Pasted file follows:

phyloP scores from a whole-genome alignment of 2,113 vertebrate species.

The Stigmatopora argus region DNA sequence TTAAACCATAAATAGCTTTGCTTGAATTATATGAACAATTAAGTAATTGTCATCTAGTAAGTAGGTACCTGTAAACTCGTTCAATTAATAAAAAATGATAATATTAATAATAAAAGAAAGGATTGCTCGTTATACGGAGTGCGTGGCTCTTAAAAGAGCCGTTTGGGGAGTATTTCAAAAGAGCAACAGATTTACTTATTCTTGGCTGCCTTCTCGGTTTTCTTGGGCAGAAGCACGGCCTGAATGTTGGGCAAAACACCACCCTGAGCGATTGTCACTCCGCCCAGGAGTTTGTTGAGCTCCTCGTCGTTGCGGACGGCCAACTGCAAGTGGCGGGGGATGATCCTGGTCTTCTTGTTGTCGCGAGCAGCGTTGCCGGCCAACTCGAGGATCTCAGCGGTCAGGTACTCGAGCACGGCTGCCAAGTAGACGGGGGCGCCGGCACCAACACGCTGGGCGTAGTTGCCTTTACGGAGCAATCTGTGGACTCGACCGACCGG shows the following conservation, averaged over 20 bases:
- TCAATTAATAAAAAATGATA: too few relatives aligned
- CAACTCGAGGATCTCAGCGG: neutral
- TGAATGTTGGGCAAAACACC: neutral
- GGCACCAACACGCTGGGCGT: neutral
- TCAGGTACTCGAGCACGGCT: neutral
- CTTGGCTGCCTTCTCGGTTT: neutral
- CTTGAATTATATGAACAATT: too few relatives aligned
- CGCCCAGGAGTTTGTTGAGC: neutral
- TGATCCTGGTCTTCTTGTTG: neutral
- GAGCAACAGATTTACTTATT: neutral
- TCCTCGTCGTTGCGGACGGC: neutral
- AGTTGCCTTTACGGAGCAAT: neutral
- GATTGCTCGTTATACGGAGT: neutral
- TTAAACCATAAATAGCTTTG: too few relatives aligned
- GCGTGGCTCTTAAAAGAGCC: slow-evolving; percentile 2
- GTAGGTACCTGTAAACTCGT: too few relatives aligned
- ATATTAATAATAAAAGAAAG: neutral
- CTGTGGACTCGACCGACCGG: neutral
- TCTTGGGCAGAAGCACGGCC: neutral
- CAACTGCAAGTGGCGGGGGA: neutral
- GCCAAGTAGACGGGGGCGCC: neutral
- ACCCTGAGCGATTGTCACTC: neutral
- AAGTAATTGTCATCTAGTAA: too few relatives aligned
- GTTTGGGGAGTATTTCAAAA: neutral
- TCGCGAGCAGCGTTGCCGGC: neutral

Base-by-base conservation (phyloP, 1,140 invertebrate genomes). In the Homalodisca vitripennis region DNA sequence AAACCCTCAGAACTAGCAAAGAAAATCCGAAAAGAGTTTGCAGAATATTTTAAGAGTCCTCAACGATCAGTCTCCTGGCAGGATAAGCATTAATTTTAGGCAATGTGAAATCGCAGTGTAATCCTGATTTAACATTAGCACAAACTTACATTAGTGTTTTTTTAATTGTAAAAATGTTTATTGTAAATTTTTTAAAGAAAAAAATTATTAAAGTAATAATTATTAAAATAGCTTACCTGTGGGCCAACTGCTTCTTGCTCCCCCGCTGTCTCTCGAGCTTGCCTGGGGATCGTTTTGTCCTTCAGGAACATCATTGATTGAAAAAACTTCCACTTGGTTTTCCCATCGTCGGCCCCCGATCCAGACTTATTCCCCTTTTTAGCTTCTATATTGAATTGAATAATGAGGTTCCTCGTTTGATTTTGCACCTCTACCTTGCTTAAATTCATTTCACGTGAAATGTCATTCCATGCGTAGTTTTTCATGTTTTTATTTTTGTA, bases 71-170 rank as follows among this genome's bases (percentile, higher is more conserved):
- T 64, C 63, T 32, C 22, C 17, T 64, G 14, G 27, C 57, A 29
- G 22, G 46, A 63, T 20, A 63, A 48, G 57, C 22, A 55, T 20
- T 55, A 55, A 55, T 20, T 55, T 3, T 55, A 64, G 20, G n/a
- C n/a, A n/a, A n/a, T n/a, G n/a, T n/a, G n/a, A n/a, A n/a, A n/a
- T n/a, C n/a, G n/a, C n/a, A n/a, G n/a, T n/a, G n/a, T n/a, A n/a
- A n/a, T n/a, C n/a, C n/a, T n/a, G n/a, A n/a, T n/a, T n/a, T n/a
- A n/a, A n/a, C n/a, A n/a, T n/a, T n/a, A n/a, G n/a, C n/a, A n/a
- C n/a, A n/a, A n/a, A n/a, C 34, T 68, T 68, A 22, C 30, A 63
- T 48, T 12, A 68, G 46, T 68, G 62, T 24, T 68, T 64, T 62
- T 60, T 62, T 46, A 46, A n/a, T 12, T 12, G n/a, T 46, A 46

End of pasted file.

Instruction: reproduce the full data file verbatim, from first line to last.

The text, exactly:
phyloP scores from a whole-genome alignment of 2,113 vertebrate species.

The Stigmatopora argus region DNA sequence TTAAACCATAAATAGCTTTGCTTGAATTATATGAACAATTAAGTAATTGTCATCTAGTAAGTAGGTACCTGTAAACTCGTTCAATTAATAAAAAATGATAATATTAATAATAAAAGAAAGGATTGCTCGTTATACGGAGTGCGTGGCTCTTAAAAGAGCCGTTTGGGGAGTATTTCAAAAGAGCAACAGATTTACTTATTCTTGGCTGCCTTCTCGGTTTTCTTGGGCAGAAGCACGGCCTGAATGTTGGGCAAAACACCACCCTGAGCGATTGTCACTCCGCCCAGGAGTTTGTTGAGCTCCTCGTCGTTGCGGACGGCCAACTGCAAGTGGCGGGGGATGATCCTGGTCTTCTTGTTGTCGCGAGCAGCGTTGCCGGCCAACTCGAGGATCTCAGCGGTCAGGTACTCGAGCACGGCTGCCAAGTAGACGGGGGCGCCGGCACCAACACGCTGGGCGTAGTTGCCTTTACGGAGCAATCTGTGGACTCGACCGACCGG shows the following conservation, averaged over 20 bases:
- TCAATTAATAAAAAATGATA: too few relatives aligned
- CAACTCGAGGATCTCAGCGG: neutral
- TGAATGTTGGGCAAAACACC: neutral
- GGCACCAACACGCTGGGCGT: neutral
- TCAGGTACTCGAGCACGGCT: neutral
- CTTGGCTGCCTTCTCGGTTT: neutral
- CTTGAATTATATGAACAATT: too few relatives aligned
- CGCCCAGGAGTTTGTTGAGC: neutral
- TGATCCTGGTCTTCTTGTTG: neutral
- GAGCAACAGATTTACTTATT: neutral
- TCCTCGTCGTTGCGGACGGC: neutral
- AGTTGCCTTTACGGAGCAAT: neutral
- GATTGCTCGTTATACGGAGT: neutral
- TTAAACCATAAATAGCTTTG: too few relatives aligned
- GCGTGGCTCTTAAAAGAGCC: slow-evolving; percentile 2
- GTAGGTACCTGTAAACTCGT: too few relatives aligned
- ATATTAATAATAAAAGAAAG: neutral
- CTGTGGACTCGACCGACCGG: neutral
- TCTTGGGCAGAAGCACGGCC: neutral
- CAACTGCAAGTGGCGGGGGA: neutral
- GCCAAGTAGACGGGGGCGCC: neutral
- ACCCTGAGCGATTGTCACTC: neutral
- AAGTAATTGTCATCTAGTAA: too few relatives aligned
- GTTTGGGGAGTATTTCAAAA: neutral
- TCGCGAGCAGCGTTGCCGGC: neutral

Base-by-base conservation (phyloP, 1,140 invertebrate genomes). In the Homalodisca vitripennis region DNA sequence AAACCCTCAGAACTAGCAAAGAAAATCCGAAAAGAGTTTGCAGAATATTTTAAGAGTCCTCAACGATCAGTCTCCTGGCAGGATAAGCATTAATTTTAGGCAATGTGAAATCGCAGTGTAATCCTGATTTAACATTAGCACAAACTTACATTAGTGTTTTTTTAATTGTAAAAATGTTTATTGTAAATTTTTTAAAGAAAAAAATTATTAAAGTAATAATTATTAAAATAGCTTACCTGTGGGCCAACTGCTTCTTGCTCCCCCGCTGTCTCTCGAGCTTGCCTGGGGATCGTTTTGTCCTTCAGGAACATCATTGATTGAAAAAACTTCCACTTGGTTTTCCCATCGTCGGCCCCCGATCCAGACTTATTCCCCTTTTTAGCTTCTATATTGAATTGAATAATGAGGTTCCTCGTTTGATTTTGCACCTCTACCTTGCTTAAATTCATTTCACGTGAAATGTCATTCCATGCGTAGTTTTTCATGTTTTTATTTTTGTA, bases 71-170 rank as follows among this genome's bases (percentile, higher is more conserved):
- T 64, C 63, T 32, C 22, C 17, T 64, G 14, G 27, C 57, A 29
- G 22, G 46, A 63, T 20, A 63, A 48, G 57, C 22, A 55, T 20
- T 55, A 55, A 55, T 20, T 55, T 3, T 55, A 64, G 20, G n/a
- C n/a, A n/a, A n/a, T n/a, G n/a, T n/a, G n/a, A n/a, A n/a, A n/a
- T n/a, C n/a, G n/a, C n/a, A n/a, G n/a, T n/a, G n/a, T n/a, A n/a
- A n/a, T n/a, C n/a, C n/a, T n/a, G n/a, A n/a, T n/a, T n/a, T n/a
- A n/a, A n/a, C n/a, A n/a, T n/a, T n/a, A n/a, G n/a, C n/a, A n/a
- C n/a, A n/a, A n/a, A n/a, C 34, T 68, T 68, A 22, C 30, A 63
- T 48, T 12, A 68, G 46, T 68, G 62, T 24, T 68, T 64, T 62
- T 60, T 62, T 46, A 46, A n/a, T 12, T 12, G n/a, T 46, A 46